"Jesus passed through towns and villages, teaching as he went and making his way to Jerusalem. Someone asked him, 'Lord, will only a few people be saved?' He answered them, 'Strive to enter through the narrow gate, for many, I tell you, will attempt to enter but will not be strong enough. After the master of the house has arisen and locked the door, then will you stand outside knocking and saying, "Lord, open the door for us." He will say to you in reply, "I do not know where you are from." And you will say, "We ate and drank in your company and you taught in our streets." Then he will say to you, "I do not know where you are from. Depart from me, all you evildoers!"'
"And there will be wailing and grinding of teeth when you see Abraham, Isaac, and Jacob and all the prophets in the Kingdom of God and you yourselves cast out. And people will come from the east and the west and from the north and the south and will recline at table in the Kingdom of God. For behold, some are last who will be first, and some are first who will be last."
Only Jesus saves us. Only Christ, the only begotten Son of the living God, bent down to look upon our nothingness. Because he was moved by our plight he was born of a virgin, thus becoming God made man for us. What does he mean when speaks of those who will not be strong enough to enter through the narrow passage? Well, given the context (i.e., what he goes on to say after making this statement), it seems that nobody is strong enough to kick in the door to the Father's house once it has been locked! The point here is the urgency of the Kingdom. Jesus is autobaselia, the Kingdom in person. This is what he means at the beginning of His ministry when He says, "Repent for the kingdom of God is at hand."
These words bring to my mind Hebrews 3:15, which echoes Psalm 95: 8 (the Psalm I know by heart because I begin each day by reciting it because it is the Invitatory for Morning Prayer)- "Oh, that today you would hear his voice: 'Harden not your hearts as at the rebellion.'" Paradoxically, those who will not prove strong enough are those who persist in believing that they can and must save themselves, those who still think that their far from perfect observance of the Law, of the rules, is sufficient to attain salvation.
I was very struck the other day reading Stuart Reid's article about Mel Gibson. In his piece, Mel Gibson may be an alcoholic, a sedevacantist and an anti-Semite – but he has my sympathy Hollywood has turned against him: he has been dropped from the cast of Hangover 2, which appreared on the website of the U.K.'s Catholic Herald, Reid gets it quite right:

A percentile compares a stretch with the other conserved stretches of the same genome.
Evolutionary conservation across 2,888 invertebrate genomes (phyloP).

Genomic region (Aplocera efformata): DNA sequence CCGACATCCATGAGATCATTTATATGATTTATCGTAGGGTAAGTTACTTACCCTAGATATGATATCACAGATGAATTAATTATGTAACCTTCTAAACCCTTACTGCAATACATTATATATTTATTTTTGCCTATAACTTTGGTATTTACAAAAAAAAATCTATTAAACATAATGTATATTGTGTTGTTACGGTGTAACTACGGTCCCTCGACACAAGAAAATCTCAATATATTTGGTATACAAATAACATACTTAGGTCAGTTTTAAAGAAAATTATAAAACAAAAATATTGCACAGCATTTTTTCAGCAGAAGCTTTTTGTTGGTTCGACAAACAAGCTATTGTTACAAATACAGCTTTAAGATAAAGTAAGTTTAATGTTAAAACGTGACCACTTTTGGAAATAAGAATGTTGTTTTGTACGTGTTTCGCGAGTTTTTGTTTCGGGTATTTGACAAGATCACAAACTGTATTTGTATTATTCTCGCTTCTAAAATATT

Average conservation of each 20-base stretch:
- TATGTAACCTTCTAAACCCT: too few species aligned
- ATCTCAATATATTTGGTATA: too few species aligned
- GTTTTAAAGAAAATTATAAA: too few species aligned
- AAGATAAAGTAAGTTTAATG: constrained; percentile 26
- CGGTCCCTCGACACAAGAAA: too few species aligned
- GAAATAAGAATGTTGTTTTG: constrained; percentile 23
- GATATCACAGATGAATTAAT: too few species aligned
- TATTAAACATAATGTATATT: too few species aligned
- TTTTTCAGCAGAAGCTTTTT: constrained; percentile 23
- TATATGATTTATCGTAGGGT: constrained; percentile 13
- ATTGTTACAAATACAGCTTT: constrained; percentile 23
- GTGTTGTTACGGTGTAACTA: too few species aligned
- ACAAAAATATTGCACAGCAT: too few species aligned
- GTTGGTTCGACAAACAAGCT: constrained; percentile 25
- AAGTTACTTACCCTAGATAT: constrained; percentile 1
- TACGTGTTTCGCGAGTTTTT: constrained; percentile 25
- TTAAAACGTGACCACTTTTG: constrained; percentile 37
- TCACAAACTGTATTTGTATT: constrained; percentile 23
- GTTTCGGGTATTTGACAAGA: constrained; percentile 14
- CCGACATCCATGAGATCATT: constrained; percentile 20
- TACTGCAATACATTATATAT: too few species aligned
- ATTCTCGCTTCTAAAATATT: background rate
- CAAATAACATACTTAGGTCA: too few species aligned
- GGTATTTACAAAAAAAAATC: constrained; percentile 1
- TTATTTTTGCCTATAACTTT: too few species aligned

"But not even Google can tell us exactly what Mel’s religious position is. His friend the Jesuit scholar William Fulco says that Mel denies neither the Pope nor Vatican II. Mel Gibson is obviously a religious nut, however, and there must have been times when, as a loyal son, he embraced his father’s sedevacantism. It is possible that he remains a sede. But so far as I know he has never questioned, far less rejected, any part of Catholic teaching. That’s more than can be said for a lot of Catholics, including priests and bishops. Surveys show that most Catholics in the comfortable West do not accept the Church’s teaching on (for example) birth control. They don’t just ignore it – the way we all ignore moral teaching from time to time – they believe the Church is in error. So it could be that some of those accusing Gibson of sedecavantism may themselves be heretics, or at the very least recalcitrant dissidents. I am not defending sedevacantism – on the contrary – but I am suggesting that sedes are sometimes more faithful to Church teaching than respectable Catholics in the suburbs."Reid's point here is simple and demonstrative of the point I am trying to make, namely that it is one thing to find something difficult, maybe even impossible, to live, to adhere to. In such instances we have recourse to God's mercy given us in Christ Jesus, a grace we can most directly access in and through the sacraments. But, it is a wholly different thing to deny the truth outright, which is not to say we can't ask the most searching and necessary of human questions- Why? Asking Why? is not only permitted, but required.
To say the Church is in error when it pertains to fundamental matters and to declare yourself arbiter of the truth is of a wholly different order! The Church is now and has always been merciful, if not downright indulgent, of my weakness, my inability, even my refusal to live the truth. As I see my own plight, which I live everyday, woe to me if I deny the truth because I find it difficult to live! For then I have surely hardened my heart, heard Jesus, ate and drank with Him, but refused to both believe Him and believe in Him.
So, the question for all us today is, Are we strong enough to acknowledge our need, not just a need that we have, like for food and water, but the need that is at the core of our very contingent and human being, which is manifested by the desire that burns in us all? Did you just hear Jesus teaching in your streets, or did you hear His voice and have your hard heart softened, or, untrustingly, did you continue to refuse to abandon yourself to Him, even after eating and drinking Him?
Jesu Confido Tibi